‘Good People’ is at the head of its class
By Peter Marks
Tuesday, February 12, 2013
The people of “Good People” aren’t all that good -- which is partly why the play is better than good. As consequences of David Lindsay-Abaire’s wisdom-filled script and Jackie Maxwell’s superbly modulated direction, the evening in Arena Stage’s Kreeger Theater delivers robust helpings of insight and laughs.
It’s a caliber of production that reminds you how nourishing theater can be, how a play can supply edifying commentary on our turbulent times without forgetting its goals as entertainment. You will find in “Good People” plenty to put you in a pleasant frame of mind, even as it attempts to document some disquieting truths about American class envy and contempt, and some limits of the impulses to compassion and generosity.
No wonder, in an age when more and more, charity seems to end at home, it is the most oft-produced play on the nation’s stages this season.
The superior standard is set at the top of the cast, and filters down to the smallest (and still quite significant) of the six roles. In the crisp tale of an out-of-work single mom from hardscrabble South Boston, who reaches out to an ex-boyfriend-turned-wealthy-doctor, the workhorse role is that of blue-collar Margie Walsh. As played with endearing gumption by the smashing Johanna Day, Margie is a straight shooter who is so Southie-proud -- even the “g” in her name is hard -- she wears her financial struggles like a crown.
She’s just been fired from her $9-an-hour cashier’s job at a dollar store; she’s late on the rent to her tolerant if unpredictable landlady, the aptly named Dottie (Rosemary Knower), and worn out from caring for the unseen Joyce, her grown-up, mentally disabled daughter. If that is not a recipe for audience sympathy, what is?
Well, not so fast. Or at least, not so simple. How can it be that everyone in “Good People,” even Margie, clearly recognizes the unhelpful or hurtful inclinations of others, but can’t see it in themselves? “You have to be a selfish [expletive] to get anywhere,” one of the characters, who hasn’t gotten anywhere, opines. The notion of selfishness -- the extremes we go to, looking out for No. 1 -- materializes in the play again and again: in the ease, for example, with which Dottie gravitates to the idea of throwing Margie and her daughter out; in the craven encouragements of Margie’s pal Jean (a hilarious Amy McWilliams, as the play’s throaty voice of plain talk); in the tentative yet heartless way that Stevie (Michael Glenn) dismisses Margie from her job.
And most combustibly, in the wonderful culminating scene in Act 2, when Margie sandbags her old flame Mike and his young wife Kate (the outstanding Andrew Long and Francesca Choy-Kee), in their luxurious home in a Boston suburb, where Margie is so out of place that Kate mistakes her for a delivery person. (Kate’s ethnicity is further fuel for the fire.) Put off by Mike’s skittishness at offering her any kind of help, Margie lashes out with a story calculated to drive a wedge between the doctor and his spouse -- an act that sparks a passionate rebuke from Choy-Kee’s Kate, expertly spitting the bile back in one of the evening’s best speeches.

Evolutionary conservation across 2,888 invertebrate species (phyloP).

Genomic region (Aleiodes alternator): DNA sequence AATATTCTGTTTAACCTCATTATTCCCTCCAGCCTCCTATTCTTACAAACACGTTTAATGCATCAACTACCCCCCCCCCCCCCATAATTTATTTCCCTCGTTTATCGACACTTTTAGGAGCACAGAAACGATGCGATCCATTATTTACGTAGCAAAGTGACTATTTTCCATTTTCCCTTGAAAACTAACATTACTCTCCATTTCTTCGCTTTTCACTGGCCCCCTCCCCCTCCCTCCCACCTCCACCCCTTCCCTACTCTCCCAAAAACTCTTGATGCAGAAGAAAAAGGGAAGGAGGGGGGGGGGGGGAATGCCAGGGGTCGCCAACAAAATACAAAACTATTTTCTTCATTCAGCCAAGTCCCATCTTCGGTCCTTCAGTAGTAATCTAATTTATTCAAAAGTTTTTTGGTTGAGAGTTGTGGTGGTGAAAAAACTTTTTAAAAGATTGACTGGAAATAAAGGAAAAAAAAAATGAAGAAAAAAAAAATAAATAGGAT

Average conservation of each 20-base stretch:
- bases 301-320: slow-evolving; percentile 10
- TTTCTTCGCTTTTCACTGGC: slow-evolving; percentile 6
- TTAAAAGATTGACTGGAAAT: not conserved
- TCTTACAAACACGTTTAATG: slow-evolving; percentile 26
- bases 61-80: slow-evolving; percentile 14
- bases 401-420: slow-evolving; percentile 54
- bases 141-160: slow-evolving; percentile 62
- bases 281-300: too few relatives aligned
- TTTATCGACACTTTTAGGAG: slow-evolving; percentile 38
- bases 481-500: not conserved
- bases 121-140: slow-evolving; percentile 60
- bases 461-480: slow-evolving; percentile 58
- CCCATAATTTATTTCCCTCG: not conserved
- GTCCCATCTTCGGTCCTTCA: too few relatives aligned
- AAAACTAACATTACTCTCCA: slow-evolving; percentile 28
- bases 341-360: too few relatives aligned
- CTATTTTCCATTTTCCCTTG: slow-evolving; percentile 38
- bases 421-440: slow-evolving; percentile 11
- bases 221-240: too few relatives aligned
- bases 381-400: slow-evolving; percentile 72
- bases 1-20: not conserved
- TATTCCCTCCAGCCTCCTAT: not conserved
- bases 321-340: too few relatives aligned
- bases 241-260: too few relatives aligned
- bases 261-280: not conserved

Maxwell, artistic director of Ontario’s Shaw Festival, has a surefire ear for comedy: This “Good People” is even funnier than the excellent 2011 version with Frances McDormand at Manhattan Theatre Club. The amusing results are thanks in big part to the convincing mix of abrasiveness and camaraderie conveyed in the kitchen and in Bingo scenes among Day, McWilliams and Knower, and the success of endearingly risible bits, such as Dottie’s habit of gluing hideous Styrofoam balls to ceramics and selling them as curios.
Day, who last appeared at Arena as a New Age-y Californian in 2009’s “The Quality Life” and before that was Lizzie Curry in a revival of “The Rainmaker,” has in Margie a role that seems ideally contoured to her talents. There’s so much conviction in her weary though undefeated countenance that you can’t help but root for her; when she shows up at Mike’s Boston office, offering herself as a janitor, the courage tinged with vulnerability makes her irresistible. To Mike’s declaration that his circumstances are comfortable, Day ensures that Margie’s reply -- “I guess I’m uncomfortable” -- strikes just the right wistfully ironic note.
Long, portrayer for Washington audiences of Mark Antony and Henry Higgins, nimbly sidesteps the pitfalls here of arrogance or entitlement; you sense the scruffier character existing beneath the more polished surface. And McWilliams, as a waitress forever having Margie’s back, avoids turning Jean into a refugee from a working-class sitcom. She brings Jean’s wise-gal retorts in for admirably soft landings.
If one production element might be integrated a bit more harmoniously, it would be Todd Rosenthal’s realistic sets. The dingy shingles of a Southie back alley are rendered with credible grunge, but the Kreeger stage is overburdened by multiple sliding scenic pieces for offices and homes that must be shlepped on and off; at one point, a Bingo scene occurs in front of Mike and Kate’s upscale manse.
A Bostonian might conclude, too, that a few of the accents belonged to chowdaheads. On the other hand, Linda Cho’s costumes, especially the outfits she chooses for Margie and Kate to illustrate their wide disparity in taste, are -- like “Good People” itself -- wicked great.